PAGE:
At the 1939 World’s Fair in New York, GM built a one-of-a-kind transparent car and dubbed it “The Ghost Car.”
It was designed by Harley J. Earl (GM’s design chief) who had several cars made for him that he used as rolling billboards to promote new designs and concepts. His idea behind this car was that future car buyers would want more than just good looks; they would want to be able to see through their vehicle’s body.
The result was a beautiful design on the outside but, underneath its skin, nothing like you’d expect: an engine situated way out in front of the front axle line with the front wheels behind it, a transmission fitted in horizontally between the seats, an exhaust system that ran through the passenger compartment and under the driver’s seat.
The car was built on a 1939 Pontiac Deluxe Six chassis because it had sturdy construction and, unlike most other cars of its time, was not designed with separate fenders bolted to the body; instead, all of its panels were integral with each other yielding smoother lines. This made it easier for Harley J. Earl’s team to fit Plexiglas windows into its doors and hood. They also eliminated the radiator grille because they thought that there should be nothing to “break up” their transparent design motifs.
The completely transparent body of the car was a real show-stopper, and Pontiac soon became known as the company that made the most beautiful cars in America.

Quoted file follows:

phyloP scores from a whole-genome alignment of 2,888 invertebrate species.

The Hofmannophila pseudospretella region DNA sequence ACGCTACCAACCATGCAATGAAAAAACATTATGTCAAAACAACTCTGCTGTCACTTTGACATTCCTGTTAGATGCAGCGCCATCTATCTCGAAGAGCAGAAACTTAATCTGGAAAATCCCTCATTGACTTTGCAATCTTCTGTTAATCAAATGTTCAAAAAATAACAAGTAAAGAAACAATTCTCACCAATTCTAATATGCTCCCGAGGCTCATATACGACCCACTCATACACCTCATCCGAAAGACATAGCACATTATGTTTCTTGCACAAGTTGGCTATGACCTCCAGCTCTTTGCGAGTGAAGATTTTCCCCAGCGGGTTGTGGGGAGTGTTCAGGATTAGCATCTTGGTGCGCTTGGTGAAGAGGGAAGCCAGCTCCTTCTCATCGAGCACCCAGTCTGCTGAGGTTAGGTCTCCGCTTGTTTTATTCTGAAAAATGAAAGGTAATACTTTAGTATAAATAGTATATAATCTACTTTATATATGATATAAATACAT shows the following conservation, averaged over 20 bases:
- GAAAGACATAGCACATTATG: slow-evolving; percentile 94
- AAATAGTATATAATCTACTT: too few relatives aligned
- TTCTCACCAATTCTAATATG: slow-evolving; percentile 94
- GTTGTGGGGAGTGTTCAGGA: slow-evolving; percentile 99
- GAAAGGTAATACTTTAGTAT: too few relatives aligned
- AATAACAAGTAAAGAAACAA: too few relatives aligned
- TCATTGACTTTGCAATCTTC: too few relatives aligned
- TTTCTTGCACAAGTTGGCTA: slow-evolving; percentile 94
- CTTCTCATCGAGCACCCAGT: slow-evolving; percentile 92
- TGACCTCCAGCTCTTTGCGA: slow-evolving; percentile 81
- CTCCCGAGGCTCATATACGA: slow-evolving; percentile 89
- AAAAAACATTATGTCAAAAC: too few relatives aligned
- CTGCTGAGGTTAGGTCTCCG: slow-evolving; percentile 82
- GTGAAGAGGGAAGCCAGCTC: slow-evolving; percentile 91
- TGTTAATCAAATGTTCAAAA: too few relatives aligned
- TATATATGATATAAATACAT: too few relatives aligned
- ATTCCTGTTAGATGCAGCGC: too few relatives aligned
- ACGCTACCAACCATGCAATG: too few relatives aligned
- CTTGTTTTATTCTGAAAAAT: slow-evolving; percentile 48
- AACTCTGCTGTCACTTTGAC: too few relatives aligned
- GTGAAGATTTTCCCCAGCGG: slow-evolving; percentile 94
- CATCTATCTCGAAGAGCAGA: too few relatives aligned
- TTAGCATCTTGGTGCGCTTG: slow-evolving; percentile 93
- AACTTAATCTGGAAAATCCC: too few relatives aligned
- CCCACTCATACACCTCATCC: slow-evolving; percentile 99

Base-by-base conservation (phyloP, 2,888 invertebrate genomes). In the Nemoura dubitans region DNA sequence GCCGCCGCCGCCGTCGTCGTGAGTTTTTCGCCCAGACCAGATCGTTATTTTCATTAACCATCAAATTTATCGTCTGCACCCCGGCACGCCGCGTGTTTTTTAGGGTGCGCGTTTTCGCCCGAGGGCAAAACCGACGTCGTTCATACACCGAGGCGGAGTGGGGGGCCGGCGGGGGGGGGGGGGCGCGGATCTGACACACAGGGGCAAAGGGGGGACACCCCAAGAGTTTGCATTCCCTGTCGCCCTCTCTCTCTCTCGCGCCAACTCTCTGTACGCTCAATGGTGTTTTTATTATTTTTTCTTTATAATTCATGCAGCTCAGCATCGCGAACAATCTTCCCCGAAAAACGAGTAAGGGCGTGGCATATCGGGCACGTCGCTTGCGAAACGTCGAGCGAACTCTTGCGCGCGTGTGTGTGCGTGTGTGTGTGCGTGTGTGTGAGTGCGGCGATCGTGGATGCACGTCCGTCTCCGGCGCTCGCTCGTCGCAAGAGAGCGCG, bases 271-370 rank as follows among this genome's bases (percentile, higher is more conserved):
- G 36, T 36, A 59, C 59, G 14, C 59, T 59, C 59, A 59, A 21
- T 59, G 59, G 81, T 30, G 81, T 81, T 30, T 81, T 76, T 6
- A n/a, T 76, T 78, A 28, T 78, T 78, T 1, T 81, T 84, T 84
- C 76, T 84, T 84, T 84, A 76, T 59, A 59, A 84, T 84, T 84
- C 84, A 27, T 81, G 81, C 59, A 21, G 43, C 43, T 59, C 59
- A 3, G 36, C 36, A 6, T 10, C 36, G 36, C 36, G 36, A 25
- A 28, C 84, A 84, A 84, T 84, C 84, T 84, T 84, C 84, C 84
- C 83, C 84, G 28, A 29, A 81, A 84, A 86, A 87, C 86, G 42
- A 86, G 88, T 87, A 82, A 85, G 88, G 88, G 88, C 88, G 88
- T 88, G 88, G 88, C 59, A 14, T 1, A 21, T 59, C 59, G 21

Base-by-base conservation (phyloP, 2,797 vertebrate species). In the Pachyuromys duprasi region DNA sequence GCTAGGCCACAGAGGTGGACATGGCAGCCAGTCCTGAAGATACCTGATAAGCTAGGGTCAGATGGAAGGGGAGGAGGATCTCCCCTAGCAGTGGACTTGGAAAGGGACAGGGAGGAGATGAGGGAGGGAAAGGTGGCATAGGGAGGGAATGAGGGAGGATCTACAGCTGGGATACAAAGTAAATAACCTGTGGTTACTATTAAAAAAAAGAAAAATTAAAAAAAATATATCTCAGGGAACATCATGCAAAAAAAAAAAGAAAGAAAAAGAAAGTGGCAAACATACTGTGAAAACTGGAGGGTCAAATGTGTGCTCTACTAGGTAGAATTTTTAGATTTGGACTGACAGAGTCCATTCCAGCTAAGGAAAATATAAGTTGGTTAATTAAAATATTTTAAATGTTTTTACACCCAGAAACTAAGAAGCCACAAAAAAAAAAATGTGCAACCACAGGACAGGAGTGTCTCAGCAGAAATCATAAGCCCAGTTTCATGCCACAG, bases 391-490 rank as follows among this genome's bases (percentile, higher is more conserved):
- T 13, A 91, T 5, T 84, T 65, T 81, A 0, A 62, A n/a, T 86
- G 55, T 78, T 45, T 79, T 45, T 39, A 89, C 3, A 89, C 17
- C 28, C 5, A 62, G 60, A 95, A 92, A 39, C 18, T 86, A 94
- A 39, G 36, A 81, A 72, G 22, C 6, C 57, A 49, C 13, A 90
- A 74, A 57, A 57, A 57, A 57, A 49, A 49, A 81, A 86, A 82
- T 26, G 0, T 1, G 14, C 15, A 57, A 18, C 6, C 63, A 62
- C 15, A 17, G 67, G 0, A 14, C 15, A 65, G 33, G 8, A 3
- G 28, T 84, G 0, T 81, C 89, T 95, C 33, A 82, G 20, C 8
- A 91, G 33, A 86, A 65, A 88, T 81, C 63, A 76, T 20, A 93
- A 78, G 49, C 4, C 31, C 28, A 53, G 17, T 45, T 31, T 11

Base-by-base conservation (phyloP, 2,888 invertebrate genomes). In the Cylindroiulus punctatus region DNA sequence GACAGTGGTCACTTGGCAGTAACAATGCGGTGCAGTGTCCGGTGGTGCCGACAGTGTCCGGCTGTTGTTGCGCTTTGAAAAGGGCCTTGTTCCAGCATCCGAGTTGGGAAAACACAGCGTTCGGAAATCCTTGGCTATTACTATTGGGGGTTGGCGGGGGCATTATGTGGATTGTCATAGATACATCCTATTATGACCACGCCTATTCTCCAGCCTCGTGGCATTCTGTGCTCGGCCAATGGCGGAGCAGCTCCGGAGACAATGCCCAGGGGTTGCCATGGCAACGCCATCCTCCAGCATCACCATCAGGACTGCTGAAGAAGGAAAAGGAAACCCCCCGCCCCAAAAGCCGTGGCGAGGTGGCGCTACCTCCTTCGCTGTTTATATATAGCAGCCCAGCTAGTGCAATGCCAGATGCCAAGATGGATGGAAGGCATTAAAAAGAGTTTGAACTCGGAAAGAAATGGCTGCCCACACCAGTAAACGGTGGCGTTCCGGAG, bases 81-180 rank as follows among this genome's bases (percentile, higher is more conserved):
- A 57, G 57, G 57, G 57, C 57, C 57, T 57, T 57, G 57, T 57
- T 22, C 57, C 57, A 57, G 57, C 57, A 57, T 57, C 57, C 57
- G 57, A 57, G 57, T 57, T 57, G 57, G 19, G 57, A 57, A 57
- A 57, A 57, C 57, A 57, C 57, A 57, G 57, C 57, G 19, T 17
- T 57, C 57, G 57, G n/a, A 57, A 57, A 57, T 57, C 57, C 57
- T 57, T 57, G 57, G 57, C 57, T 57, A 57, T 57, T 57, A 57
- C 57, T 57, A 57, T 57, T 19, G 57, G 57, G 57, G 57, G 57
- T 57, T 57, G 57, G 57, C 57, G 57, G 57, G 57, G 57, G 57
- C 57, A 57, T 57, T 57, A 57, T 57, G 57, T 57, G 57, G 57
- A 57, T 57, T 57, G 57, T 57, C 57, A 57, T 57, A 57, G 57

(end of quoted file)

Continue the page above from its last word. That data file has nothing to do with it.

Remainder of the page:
The ghost car was not just a pretty face, however. It was also a very practical car. The transparent body allowed the driver to see everything around them, and the car’s high-quality construction meant that it was as safe as any other car on the road.
In the 1930s the automobile business was on fire, and practically every middle-class family had at least one vehicle in their driveway/garage. To further boost sales, GM wanted to find something that had never been done before and bring it to the show.
The “Highways and Horizons” exhibit, which was designed by Designer Norman Bel Geddes and artist Dean Cornwall, was commissioned for the whole thing. There’s some confusion about who actually built the car at this point: GM is said to have handled everything according to the official version, but there are people who think it was a collaboration between Fisher Body Company and Rohm and Haas, the chemical firm that developed Plexiglass.
The 1940 Pontiac Deluxe Six was the ultimate expression of American engineering – and it didn’t even feature a windshield. On the chassis of this ’39 Pontiac Deluxe Six, an all-Plexiglass body was installed – an unachievable goal because acrylic plastic was uncommon at the time. Because everything was on show, screws, and fasteners were chrome-plated, as were the dashboard, wires, and rubber moldings to match the U.S. Royal wheels; additionally, the metallic structure beneath got a copper wash.
All-transparent cars are a rare thing, and after GM’s first all-transparent vehicle was built in Pontiac, it helped pave the way for future manufacturers to build such vehicles. Regardless of who paid for the Pontiac Ghost Car, it cost around $25,000 at the time.
The ghost cars are true engineering marvels, and represent the very best in American craftsmanship at its finest. The idea of a completely transparent car may seem silly by today’s standards, but for 1930 it was truly amazing!